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Trading-off volatility and distortions? Food policy during price spikes

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  • Pieters, Hannah
  • Swinnen, Johan

Abstract

This paper analyses the trade-off between price distortions and reduced volatility when governments intervened in agricultural and food markets during the recent food price spikes. We develop a model to derive how much distortions a government would introduce when it cares about price stability in a situation with limited policy options. We show that there is a trade-off and identify the optimal combination of distortions and stability for given international price shocks and interest groups preferences for stability. We compare these theoretical findings with empirical indicators on actual government interventions in staple food markets. We find that several countries have been able to reduce (short run) price volatility in the domestic markets while at the same time allowing structural (medium and long term) price changes to pass through to producers and consumers. However, this is not the general case. For many countries, even when explicitly taking into account the trade-off (and the benefits of reducing volatility) government policies appear far removed from the optimal trade-off and there appears to be much room for policy improvement.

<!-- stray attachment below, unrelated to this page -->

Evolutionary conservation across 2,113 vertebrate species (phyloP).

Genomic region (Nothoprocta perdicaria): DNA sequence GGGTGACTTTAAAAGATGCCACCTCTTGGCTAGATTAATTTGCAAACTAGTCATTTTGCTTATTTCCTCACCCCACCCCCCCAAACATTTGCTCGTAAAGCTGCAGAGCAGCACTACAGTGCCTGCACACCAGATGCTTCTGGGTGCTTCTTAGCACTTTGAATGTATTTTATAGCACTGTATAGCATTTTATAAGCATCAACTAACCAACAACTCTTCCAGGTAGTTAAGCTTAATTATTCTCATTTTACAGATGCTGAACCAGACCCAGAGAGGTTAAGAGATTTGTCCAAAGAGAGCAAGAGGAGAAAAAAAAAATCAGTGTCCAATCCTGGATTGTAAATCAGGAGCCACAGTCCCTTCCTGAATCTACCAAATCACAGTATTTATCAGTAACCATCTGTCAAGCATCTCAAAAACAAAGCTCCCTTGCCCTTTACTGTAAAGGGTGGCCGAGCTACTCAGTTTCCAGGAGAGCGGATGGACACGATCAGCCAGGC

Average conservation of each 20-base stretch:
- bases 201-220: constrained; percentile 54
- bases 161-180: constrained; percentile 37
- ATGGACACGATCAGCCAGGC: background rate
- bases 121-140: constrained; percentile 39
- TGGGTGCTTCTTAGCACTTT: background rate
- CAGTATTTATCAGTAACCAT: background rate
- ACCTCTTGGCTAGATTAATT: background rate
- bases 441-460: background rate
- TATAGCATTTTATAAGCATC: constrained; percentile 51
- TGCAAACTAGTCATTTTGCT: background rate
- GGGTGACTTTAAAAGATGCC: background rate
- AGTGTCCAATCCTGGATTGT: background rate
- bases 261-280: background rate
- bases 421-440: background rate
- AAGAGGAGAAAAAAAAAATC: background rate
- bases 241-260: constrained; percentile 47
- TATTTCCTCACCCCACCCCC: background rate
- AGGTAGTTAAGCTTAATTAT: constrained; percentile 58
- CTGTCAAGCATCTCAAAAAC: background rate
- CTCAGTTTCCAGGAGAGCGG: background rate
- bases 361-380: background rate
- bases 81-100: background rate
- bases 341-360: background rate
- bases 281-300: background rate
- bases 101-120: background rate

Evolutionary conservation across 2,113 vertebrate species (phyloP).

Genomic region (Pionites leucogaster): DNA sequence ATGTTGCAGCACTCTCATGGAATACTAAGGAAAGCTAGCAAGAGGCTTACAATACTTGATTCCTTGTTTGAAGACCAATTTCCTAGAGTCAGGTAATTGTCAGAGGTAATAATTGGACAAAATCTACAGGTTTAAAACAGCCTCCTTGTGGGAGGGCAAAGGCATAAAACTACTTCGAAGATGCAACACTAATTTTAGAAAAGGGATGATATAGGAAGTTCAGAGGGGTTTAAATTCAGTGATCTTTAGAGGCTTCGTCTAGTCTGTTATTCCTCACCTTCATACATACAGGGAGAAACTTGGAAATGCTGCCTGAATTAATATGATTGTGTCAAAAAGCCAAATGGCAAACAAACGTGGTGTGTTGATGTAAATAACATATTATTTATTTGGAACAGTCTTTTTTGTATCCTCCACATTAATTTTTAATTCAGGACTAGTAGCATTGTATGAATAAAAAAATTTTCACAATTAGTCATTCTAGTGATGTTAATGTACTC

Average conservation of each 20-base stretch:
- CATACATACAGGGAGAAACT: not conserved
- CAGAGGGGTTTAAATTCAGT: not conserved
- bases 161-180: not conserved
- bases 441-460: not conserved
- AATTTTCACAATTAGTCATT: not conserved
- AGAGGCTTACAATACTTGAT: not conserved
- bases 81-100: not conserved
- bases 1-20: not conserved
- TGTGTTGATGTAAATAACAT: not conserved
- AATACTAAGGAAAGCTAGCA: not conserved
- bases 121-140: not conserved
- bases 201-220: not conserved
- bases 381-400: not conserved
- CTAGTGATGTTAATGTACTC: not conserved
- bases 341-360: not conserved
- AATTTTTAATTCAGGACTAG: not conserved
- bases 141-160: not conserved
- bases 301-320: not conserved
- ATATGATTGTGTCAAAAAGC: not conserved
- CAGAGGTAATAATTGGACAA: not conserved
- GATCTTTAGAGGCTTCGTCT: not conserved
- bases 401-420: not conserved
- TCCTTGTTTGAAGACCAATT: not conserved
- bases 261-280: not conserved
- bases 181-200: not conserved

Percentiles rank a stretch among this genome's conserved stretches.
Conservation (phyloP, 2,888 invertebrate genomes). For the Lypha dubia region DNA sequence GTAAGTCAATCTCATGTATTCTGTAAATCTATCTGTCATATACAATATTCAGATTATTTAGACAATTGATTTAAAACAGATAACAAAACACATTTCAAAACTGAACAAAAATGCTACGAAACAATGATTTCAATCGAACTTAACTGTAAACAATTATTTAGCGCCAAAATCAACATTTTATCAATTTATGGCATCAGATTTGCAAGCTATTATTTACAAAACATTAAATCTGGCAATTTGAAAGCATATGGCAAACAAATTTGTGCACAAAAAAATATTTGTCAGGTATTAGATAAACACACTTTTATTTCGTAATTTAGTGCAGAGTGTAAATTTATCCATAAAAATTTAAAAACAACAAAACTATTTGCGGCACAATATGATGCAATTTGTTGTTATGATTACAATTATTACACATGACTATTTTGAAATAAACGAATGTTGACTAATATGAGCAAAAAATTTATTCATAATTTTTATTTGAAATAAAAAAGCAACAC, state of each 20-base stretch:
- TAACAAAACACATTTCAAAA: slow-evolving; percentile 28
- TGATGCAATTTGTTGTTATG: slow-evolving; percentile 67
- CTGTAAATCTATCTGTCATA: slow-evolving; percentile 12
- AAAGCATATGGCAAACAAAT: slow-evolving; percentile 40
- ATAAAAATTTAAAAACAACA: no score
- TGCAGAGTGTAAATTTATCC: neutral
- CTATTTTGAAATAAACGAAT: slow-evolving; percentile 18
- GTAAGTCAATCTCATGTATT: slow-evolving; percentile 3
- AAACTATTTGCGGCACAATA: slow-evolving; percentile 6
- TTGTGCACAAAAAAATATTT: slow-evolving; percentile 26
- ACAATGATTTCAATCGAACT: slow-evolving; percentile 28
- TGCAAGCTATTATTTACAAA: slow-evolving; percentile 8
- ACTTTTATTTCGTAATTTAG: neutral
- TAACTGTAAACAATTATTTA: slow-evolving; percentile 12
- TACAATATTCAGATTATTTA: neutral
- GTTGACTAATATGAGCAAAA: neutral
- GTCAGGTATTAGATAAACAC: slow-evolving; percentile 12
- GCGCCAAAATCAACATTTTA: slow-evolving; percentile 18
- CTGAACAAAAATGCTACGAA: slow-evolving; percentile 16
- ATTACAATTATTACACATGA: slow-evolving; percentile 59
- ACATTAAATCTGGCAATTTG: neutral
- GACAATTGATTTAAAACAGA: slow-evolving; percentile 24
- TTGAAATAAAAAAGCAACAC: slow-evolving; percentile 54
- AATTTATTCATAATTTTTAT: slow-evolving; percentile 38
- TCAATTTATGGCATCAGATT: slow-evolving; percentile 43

Suggested Citation

  • Pieters, Hannah & Swinnen, Johan, 2016. "Trading-off volatility and distortions? Food policy during price spikes," Food Policy, Elsevier, vol. 61(C), pages 27-39.
  • Handle: RePEc:eee:jfpoli:v:61:y:2016:i:c:p:27-39
    DOI: 10.1016/j.foodpol.2016.01.004
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    Cited by:

    1. Elena Briones Alonso & Jo Swinnen, 2015. " A value chain approach to measuring distortions to incentives and food policy effects (with application to Pakistan’s grain policy)," Working Papers LICOS Centre for Institutions and Economic Performance 493428, KU Leuven, Faculty of Economics and Business, LICOS Centre for Institutions and Economic Performance.
    2. repec:spr:ssefpa:v:9:y:2017:i:3:d:10.1007_s12571-017-0685-z is not listed on IDEAS
    3. Jean-Christophe Bureau & Thorsten Rogall, 2017. "EU Policies and Global Food Security," LICOS Discussion Papers 39217, LICOS - Centre for Institutions and Economic Performance, KU Leuven.
    4. Briones Alonso, Elena & Swinnen, Johan, 2016. "Who are the producers and consumers? Value chains and food policy effects in the wheat sector in Pakistan," Food Policy, Elsevier, vol. 61(C), pages 40-58.
    5. Alpmann, Jan & Bitsch, Vera, 2017. "Dynamics of asymmetric conflict: The case of the German Milk Conflict," Food Policy, Elsevier, vol. 66(C), pages 62-72.

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